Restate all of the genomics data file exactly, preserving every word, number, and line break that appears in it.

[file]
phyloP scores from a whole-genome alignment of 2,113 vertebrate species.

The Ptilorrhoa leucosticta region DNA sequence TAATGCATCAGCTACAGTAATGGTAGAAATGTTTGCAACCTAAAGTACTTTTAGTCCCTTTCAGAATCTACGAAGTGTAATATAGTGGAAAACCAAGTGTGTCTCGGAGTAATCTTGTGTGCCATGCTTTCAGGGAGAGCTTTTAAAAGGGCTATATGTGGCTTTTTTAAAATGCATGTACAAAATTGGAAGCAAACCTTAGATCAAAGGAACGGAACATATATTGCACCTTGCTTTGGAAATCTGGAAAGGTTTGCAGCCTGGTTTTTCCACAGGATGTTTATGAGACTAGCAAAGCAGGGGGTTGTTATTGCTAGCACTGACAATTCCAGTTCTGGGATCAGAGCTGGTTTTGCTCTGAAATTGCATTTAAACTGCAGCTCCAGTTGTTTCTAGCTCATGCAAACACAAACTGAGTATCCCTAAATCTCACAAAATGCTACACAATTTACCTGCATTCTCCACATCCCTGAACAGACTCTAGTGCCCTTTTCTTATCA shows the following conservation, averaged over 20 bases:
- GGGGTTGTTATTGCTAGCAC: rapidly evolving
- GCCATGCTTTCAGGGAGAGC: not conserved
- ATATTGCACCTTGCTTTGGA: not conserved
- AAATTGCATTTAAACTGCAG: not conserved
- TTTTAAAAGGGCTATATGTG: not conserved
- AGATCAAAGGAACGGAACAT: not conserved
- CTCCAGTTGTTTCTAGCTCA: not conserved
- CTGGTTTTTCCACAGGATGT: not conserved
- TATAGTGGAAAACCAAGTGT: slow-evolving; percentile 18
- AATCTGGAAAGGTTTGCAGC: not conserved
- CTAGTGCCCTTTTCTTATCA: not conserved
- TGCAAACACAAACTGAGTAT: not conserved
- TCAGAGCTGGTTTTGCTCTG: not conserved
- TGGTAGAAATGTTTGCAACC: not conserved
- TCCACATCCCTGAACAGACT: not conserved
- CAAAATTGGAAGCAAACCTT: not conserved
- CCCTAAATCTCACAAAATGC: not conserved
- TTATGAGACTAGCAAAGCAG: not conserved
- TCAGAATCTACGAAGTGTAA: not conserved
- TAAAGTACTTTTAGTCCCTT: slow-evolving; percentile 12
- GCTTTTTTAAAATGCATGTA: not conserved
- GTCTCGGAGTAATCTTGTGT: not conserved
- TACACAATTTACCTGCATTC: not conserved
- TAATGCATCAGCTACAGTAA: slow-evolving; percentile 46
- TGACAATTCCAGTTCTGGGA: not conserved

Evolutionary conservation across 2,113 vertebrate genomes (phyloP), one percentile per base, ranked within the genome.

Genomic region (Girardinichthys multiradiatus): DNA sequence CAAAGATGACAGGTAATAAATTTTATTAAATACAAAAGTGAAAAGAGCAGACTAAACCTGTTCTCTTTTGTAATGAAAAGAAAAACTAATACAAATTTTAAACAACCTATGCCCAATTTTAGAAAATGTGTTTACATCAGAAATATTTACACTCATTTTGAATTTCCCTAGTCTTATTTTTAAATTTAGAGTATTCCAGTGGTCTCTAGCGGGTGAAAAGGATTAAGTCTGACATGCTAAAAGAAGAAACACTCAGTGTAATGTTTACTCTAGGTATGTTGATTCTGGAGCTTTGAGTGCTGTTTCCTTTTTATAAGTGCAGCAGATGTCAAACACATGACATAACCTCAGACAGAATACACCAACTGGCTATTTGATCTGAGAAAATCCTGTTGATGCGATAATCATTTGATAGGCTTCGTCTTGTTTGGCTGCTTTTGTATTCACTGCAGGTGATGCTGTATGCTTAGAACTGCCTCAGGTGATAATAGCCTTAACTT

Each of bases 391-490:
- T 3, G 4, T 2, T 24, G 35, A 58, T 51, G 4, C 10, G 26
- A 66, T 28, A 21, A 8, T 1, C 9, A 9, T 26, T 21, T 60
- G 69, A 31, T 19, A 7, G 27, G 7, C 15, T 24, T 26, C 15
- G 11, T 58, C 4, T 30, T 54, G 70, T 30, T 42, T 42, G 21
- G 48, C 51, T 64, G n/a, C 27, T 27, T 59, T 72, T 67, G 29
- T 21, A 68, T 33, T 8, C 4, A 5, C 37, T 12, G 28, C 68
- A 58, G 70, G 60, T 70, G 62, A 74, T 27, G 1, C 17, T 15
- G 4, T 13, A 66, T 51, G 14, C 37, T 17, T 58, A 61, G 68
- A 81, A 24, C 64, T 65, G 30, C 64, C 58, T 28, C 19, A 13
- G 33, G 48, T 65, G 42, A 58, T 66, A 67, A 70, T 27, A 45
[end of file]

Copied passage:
phyloP scores from a whole-genome alignment of 2,113 vertebrate species.

The Ptilorrhoa leucosticta region DNA sequence TAATGCATCAGCTACAGTAATGGTAGAAATGTTTGCAACCTAAAGTACTTTTAGTCCCTTTCAGAATCTACGAAGTGTAATATAGTGGAAAACCAAGTGTGTCTCGGAGTAATCTTGTGTGCCATGCTTTCAGGGAGAGCTTTTAAAAGGGCTATATGTGGCTTTTTTAAAATGCATGTACAAAATTGGAAGCAAACCTTAGATCAAAGGAACGGAACATATATTGCACCTTGCTTTGGAAATCTGGAAAGGTTTGCAGCCTGGTTTTTCCACAGGATGTTTATGAGACTAGCAAAGCAGGGGGTTGTTATTGCTAGCACTGACAATTCCAGTTCTGGGATCAGAGCTGGTTTTGCTCTGAAATTGCATTTAAACTGCAGCTCCAGTTGTTTCTAGCTCATGCAAACACAAACTGAGTATCCCTAAATCTCACAAAATGCTACACAATTTACCTGCATTCTCCACATCCCTGAACAGACTCTAGTGCCCTTTTCTTATCA shows the following conservation, averaged over 20 bases:
- GGGGTTGTTATTGCTAGCAC: rapidly evolving
- GCCATGCTTTCAGGGAGAGC: not conserved
- ATATTGCACCTTGCTTTGGA: not conserved
- AAATTGCATTTAAACTGCAG: not conserved
- TTTTAAAAGGGCTATATGTG: not conserved
- AGATCAAAGGAACGGAACAT: not conserved
- CTCCAGTTGTTTCTAGCTCA: not conserved
- CTGGTTTTTCCACAGGATGT: not conserved
- TATAGTGGAAAACCAAGTGT: slow-evolving; percentile 18
- AATCTGGAAAGGTTTGCAGC: not conserved
- CTAGTGCCCTTTTCTTATCA: not conserved
- TGCAAACACAAACTGAGTAT: not conserved
- TCAGAGCTGGTTTTGCTCTG: not conserved
- TGGTAGAAATGTTTGCAACC: not conserved
- TCCACATCCCTGAACAGACT: not conserved
- CAAAATTGGAAGCAAACCTT: not conserved
- CCCTAAATCTCACAAAATGC: not conserved
- TTATGAGACTAGCAAAGCAG: not conserved
- TCAGAATCTACGAAGTGTAA: not conserved
- TAAAGTACTTTTAGTCCCTT: slow-evolving; percentile 12
- GCTTTTTTAAAATGCATGTA: not conserved
- GTCTCGGAGTAATCTTGTGT: not conserved
- TACACAATTTACCTGCATTC: not conserved
- TAATGCATCAGCTACAGTAA: slow-evolving; percentile 46
- TGACAATTCCAGTTCTGGGA: not conserved

Evolutionary conservation across 2,113 vertebrate genomes (phyloP), one percentile per base, ranked within the genome.

Genomic region (Girardinichthys multiradiatus): DNA sequence CAAAGATGACAGGTAATAAATTTTATTAAATACAAAAGTGAAAAGAGCAGACTAAACCTGTTCTCTTTTGTAATGAAAAGAAAAACTAATACAAATTTTAAACAACCTATGCCCAATTTTAGAAAATGTGTTTACATCAGAAATATTTACACTCATTTTGAATTTCCCTAGTCTTATTTTTAAATTTAGAGTATTCCAGTGGTCTCTAGCGGGTGAAAAGGATTAAGTCTGACATGCTAAAAGAAGAAACACTCAGTGTAATGTTTACTCTAGGTATGTTGATTCTGGAGCTTTGAGTGCTGTTTCCTTTTTATAAGTGCAGCAGATGTCAAACACATGACATAACCTCAGACAGAATACACCAACTGGCTATTTGATCTGAGAAAATCCTGTTGATGCGATAATCATTTGATAGGCTTCGTCTTGTTTGGCTGCTTTTGTATTCACTGCAGGTGATGCTGTATGCTTAGAACTGCCTCAGGTGATAATAGCCTTAACTT

Each of bases 391-490:
- T 3, G 4, T 2, T 24, G 35, A 58, T 51, G 4, C 10, G 26
- A 66, T 28, A 21, A 8, T 1, C 9, A 9, T 26, T 21, T 60
- G 69, A 31, T 19, A 7, G 27, G 7, C 15, T 24, T 26, C 15
- G 11, T 58, C 4, T 30, T 54, G 70, T 30, T 42, T 42, G 21
- G 48, C 51, T 64, G n/a, C 27, T 27, T 59, T 72, T 67, G 29
- T 21, A 68, T 33, T 8, C 4, A 5, C 37, T 12, G 28, C 68
- A 58, G 70, G 60, T 70, G 62, A 74, T 27, G 1, C 17, T 15
- G 4, T 13, A 66, T 51, G 14, C 37, T 17, T 58, A 61, G 68
- A 81, A 24, C 64, T 65, G 30, C 64, C 58, T 28, C 19, A 13
- G 33, G 48, T 65, G 42, A 58, T 66, A 67, A 70, T 27, A 45